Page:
Adding New Application Templates

Adding a new template to Delphi's Object Repository is as simple as using an existing template to build an application. When you have a working application you want to use as a starting point for further development of two or more similar programs, you can save the current status to a template, ready to use later on.

Although Borland calls everything you can put in the Object Repository an object, from an object-oriented perspective this is far from true. For this reason I call the schemes you can save to disk for later use templates. Application templates, in particular, do not relate to objects or classes in any way, but are copied to the directory of your new project. Object Repository sounds much better than Browse Gallery (the name used in Delphi 1), but besides the capability to activate form inheritance, there is not much object-oriented in this tool.

You can add a project to the Repository by using the Project | Add to Repository command, or by using the corresponding item of the local menu of the Project Manager window. As a very simple example, just to demonstrate the process, the following steps describe how you can save the slightly modified version of the default SDI template (shown earlier) as a template:

  1. Open the modified SdiTemp example (or any other project you are working on).
  2. Select the Project | Add to Repository menu command (or the Add Project to Repository command in the local menu of the Project Manager window).
  3. In the Add to Repository dialog box, enter a title, a description for the new project template, and the name of the author. You can also choose an icon to indicate the new template or accept the default image. Finally, choose the page of the Repository where you wish to add the project.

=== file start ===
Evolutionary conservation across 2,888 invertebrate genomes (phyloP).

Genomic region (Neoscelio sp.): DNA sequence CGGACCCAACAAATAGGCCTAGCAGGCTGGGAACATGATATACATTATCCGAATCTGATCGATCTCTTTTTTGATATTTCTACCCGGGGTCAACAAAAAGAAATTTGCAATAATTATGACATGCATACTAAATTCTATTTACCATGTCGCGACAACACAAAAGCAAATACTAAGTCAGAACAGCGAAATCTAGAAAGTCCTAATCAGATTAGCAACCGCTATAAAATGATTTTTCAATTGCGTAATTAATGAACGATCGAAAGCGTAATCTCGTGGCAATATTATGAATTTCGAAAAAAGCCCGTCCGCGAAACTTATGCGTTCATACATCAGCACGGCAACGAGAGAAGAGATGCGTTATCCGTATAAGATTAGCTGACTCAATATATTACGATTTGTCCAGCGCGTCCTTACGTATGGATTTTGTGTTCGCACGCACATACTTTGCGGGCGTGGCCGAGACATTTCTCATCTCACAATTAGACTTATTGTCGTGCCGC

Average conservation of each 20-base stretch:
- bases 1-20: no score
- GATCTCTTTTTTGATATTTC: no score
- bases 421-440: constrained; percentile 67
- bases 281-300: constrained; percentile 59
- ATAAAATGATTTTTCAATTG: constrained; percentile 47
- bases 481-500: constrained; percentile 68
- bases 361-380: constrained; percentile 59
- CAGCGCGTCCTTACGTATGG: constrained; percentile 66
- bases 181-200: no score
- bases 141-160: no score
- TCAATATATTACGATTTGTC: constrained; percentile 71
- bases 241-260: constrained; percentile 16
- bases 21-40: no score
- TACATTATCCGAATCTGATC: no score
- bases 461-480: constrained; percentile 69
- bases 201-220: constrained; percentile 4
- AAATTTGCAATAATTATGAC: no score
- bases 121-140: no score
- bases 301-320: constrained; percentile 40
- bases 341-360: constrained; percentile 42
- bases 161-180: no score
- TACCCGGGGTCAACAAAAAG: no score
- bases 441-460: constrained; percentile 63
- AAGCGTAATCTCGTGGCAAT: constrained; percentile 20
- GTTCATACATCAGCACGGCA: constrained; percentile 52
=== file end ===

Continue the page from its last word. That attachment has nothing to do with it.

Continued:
4. : Click on OK, and the new template is added to the Delphi Object Repository.

Now, each time you open the Object Repository, it will include your custom template. If you later discover that the template is not useful any more, you can remove it. You can also use a project template to make a copy of an existing project so that you can continue to work on it after saving the original version.

However, there is a simpler way to accomplish this: copy the source files to a new directory and open the new project. If you do copy the source files, do not copy the DSK file, which indicates the position of the Windows on the screen. The DSK file holds a list of files open in the editor, using an absolute path. This means that as soon as you open the new project and start working on it, you may well end up editing the source code files of the original project and compiling the files of the new version (the project manager stores relative paths).

This will certainly surprise you when the changes you make in code or in forms seem to have no effect. Simply deleting the DSK file, or not copying it in the first place, avoids this problem.

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Project Management Made Easy

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